Described importing rules don’t achieve this “single normalized representation” in full, since any leaf modules could be replaced by a directory module with zero submodules, without any semantic changes. Restricting directory modules to have at least one sub-module would not improve approachability enough to justify adding this restriction.

For example, the following module structure is annotated with files names in which the modules would reside:

module my_project {
    # _my_project.prql

    module sales {
        # sales.prql

    module projections {
        # projections/_projections.prql

        module year_2023 {
            # projections/year_2023.prql

        module year_2024 {
            # projections/year_2024.prql

If module my_project.sales wants to add a submodule util, it has to be converted to a directory modules. This means that it has to be moved to sales/_sales.prql. The new module would reside in sales/util.prql.

The annotated layout is not the only possible layout for this module structure, since any of the modules sales, year_2023 or year_2024 could be converted into a directory module with zero sub-modules.

Point 4 of design goals means that each declaration within a project has a single fully-qualified name within this project. This is ensured by strict rules regarding importing files and the fact that the module structure is a tree.

Declaration order

The order of declarations in a module holds no semantic value, except the “last main variable”.

References between modules can be cyclic.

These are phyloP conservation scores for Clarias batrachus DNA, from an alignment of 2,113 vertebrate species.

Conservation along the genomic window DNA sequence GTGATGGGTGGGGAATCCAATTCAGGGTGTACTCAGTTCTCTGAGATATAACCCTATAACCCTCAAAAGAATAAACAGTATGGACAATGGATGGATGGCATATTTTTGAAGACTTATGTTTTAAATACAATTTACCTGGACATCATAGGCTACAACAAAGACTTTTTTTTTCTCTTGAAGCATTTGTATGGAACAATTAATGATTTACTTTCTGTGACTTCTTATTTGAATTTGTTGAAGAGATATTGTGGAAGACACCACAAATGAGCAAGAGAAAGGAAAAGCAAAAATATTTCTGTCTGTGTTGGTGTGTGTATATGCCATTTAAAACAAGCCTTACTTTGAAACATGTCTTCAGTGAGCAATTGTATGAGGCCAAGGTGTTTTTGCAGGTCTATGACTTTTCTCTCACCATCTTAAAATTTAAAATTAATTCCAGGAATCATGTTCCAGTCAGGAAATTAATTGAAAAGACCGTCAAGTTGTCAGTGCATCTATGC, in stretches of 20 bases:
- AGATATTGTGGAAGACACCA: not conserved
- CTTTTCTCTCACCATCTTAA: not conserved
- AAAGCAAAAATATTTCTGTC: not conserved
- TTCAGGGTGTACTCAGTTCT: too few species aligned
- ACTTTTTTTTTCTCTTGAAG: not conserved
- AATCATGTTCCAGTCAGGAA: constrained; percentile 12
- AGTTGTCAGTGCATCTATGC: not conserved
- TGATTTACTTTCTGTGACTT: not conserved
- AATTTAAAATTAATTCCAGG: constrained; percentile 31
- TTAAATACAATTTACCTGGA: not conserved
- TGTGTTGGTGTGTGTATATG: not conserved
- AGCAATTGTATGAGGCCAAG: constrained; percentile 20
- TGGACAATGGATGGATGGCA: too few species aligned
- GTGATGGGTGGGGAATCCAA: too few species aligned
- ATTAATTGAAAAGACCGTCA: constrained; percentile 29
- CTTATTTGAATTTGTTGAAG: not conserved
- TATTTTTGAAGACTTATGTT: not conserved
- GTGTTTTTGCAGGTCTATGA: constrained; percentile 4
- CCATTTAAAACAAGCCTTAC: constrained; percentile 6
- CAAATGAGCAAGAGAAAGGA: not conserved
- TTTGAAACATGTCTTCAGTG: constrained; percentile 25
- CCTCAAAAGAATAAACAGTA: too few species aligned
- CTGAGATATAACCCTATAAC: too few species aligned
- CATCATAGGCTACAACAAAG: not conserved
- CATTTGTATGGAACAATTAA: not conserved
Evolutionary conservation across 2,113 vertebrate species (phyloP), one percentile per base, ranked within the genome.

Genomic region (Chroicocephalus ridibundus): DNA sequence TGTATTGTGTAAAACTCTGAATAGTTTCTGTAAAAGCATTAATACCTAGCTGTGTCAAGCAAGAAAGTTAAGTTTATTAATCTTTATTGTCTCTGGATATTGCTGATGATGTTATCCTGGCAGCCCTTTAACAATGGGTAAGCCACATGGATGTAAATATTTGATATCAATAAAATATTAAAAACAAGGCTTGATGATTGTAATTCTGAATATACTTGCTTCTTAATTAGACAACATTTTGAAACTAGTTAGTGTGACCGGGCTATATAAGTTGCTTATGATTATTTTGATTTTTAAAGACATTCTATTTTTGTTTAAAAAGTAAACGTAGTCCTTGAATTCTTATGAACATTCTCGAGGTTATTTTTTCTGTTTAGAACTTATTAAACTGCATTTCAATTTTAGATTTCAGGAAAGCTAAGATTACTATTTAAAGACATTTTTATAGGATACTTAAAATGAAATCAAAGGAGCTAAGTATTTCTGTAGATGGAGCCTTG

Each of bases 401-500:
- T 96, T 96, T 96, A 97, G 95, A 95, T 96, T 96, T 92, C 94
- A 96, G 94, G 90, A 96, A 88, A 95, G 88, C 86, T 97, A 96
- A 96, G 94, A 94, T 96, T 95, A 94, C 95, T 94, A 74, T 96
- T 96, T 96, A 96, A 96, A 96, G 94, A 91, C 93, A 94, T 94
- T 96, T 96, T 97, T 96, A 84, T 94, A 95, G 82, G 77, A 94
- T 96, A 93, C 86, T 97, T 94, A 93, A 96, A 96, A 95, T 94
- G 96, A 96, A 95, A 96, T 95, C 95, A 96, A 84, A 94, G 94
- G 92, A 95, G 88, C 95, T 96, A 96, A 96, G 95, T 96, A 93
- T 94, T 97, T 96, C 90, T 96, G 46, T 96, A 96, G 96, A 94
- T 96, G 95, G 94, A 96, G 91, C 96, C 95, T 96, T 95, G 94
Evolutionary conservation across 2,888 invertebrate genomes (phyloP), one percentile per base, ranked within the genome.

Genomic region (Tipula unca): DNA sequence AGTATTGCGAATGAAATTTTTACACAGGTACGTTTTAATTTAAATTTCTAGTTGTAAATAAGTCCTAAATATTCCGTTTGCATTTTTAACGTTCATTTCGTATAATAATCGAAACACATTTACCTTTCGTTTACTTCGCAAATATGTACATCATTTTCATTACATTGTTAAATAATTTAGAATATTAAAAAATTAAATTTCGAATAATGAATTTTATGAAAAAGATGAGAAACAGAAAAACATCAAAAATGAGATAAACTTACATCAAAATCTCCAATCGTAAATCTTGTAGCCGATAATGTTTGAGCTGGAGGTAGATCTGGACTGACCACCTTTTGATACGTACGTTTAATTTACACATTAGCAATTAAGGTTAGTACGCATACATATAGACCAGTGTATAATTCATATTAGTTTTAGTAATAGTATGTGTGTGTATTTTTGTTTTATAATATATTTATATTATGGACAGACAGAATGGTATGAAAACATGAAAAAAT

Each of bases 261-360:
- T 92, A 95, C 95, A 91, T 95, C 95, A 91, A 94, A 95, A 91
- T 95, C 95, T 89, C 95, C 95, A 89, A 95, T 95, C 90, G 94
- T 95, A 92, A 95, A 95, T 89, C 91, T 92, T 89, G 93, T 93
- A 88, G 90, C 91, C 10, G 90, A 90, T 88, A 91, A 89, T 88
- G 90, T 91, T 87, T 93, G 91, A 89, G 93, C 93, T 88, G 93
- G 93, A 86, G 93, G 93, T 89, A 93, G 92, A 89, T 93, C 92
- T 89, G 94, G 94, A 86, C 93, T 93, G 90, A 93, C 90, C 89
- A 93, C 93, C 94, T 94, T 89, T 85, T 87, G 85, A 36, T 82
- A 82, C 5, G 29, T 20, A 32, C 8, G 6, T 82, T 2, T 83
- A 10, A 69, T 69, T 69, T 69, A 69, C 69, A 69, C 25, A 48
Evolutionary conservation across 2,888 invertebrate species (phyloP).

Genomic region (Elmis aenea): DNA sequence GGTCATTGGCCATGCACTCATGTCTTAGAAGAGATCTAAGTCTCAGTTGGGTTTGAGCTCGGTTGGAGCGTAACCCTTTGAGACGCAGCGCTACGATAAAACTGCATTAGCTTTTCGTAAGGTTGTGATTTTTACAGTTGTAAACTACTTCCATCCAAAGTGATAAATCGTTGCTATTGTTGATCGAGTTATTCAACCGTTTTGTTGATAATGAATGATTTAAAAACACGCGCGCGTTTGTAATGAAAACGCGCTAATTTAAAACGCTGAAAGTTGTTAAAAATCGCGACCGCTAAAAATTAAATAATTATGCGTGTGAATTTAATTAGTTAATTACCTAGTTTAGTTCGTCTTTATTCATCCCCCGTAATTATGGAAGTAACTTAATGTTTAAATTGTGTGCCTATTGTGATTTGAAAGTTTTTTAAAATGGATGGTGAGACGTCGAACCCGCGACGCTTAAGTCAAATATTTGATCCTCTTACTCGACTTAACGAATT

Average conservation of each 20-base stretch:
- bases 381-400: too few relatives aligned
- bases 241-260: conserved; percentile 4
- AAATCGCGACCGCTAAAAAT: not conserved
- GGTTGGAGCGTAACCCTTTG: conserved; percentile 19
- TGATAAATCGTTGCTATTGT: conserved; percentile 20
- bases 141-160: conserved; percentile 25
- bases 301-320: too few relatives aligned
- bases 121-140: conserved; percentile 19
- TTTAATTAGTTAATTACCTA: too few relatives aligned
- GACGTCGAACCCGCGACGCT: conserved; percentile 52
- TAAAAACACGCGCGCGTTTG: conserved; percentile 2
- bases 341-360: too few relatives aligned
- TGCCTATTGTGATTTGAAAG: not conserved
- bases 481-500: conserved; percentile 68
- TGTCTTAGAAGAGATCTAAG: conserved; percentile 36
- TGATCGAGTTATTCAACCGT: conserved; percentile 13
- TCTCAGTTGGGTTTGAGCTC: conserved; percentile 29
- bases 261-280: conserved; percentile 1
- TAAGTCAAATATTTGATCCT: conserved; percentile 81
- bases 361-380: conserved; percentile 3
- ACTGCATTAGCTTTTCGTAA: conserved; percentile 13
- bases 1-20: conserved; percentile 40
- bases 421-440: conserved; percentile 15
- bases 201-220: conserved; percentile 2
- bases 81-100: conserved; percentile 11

module mod_a {
    let decl_a_1 = ...
    let decl_a_2 = (from mod_b.decl_b | take 10)
module mod_b {
    let decl_b = (from mod_a.decl_a | take 10)

References between variable declarations cannot be cyclic.

let decl_a = (from decl_b)
let decl_b = (from decl_a) # error: cyclic reference
module mod_a {
    let decl_a = (from mod_b.decl_b)
module mod_b {
    let decl_b = (from mod_a.decl_a) # error: cyclic reference

Compiler interface

prqlc provides two interfaces for compiling files.

Multi-file interface requires three arguments:

  • path to the file containing the module which is the root of the module structure,
  • identifier of the pipeline that should be compiled to RQ (this can also be an identifier of a module that has a main pipeline) and,
  • a “file loader”, which can load files on-demand.

The path to the root module can be automatically detected by searching for .prql files starting with _ in the current working directory.

Example prqlc usage:

$ prqlc compile _project.prql sales.projections.orders_2024
$ prqlc compile sales.projections.orders_2024

Single-file interface requires a single argument; the PRQL source. Any attempts to load modules in this mode result in compilation errors. This interface is needed, for example, when integrating the compiler with a database connector (i.e. JDBC) where no other files can be loaded.

Built-in module structure

As noted above, this facility is in discussion.

# root module of every project
module project {
	module std {
		let sum = a -> ...
		let mean = a -> ...

	module default_db {
		# all inferred tables and defined CTEs

	let main = (
		from t = tracks
		select [track_id, title]



The examples below do not work. At this time (Spring 2024), the module facility does not work within a PRQL query itself. That is, a module statement in a query cannot import files from the local file system.

This is an example project, where each of code block is a separate file.

# _project.prql

module employees
module sales
module util
# employees.prql

let employees = (...)

let salaries = (...)

let departments = (...)
# sales/_sales.prql

module orders
module projections

let revenue_by_source = (...)
# sales/orders.prql

let current_year = (...)

let archived = (...)

let by_employee = (from orders | join employees.employees ...)
# sales/projections.prql

let orders_2023 = (from orders.current_year | append orders.archived)

let orders_2024 = (...)
# util.prql

let pretty_print_num = col -> (...)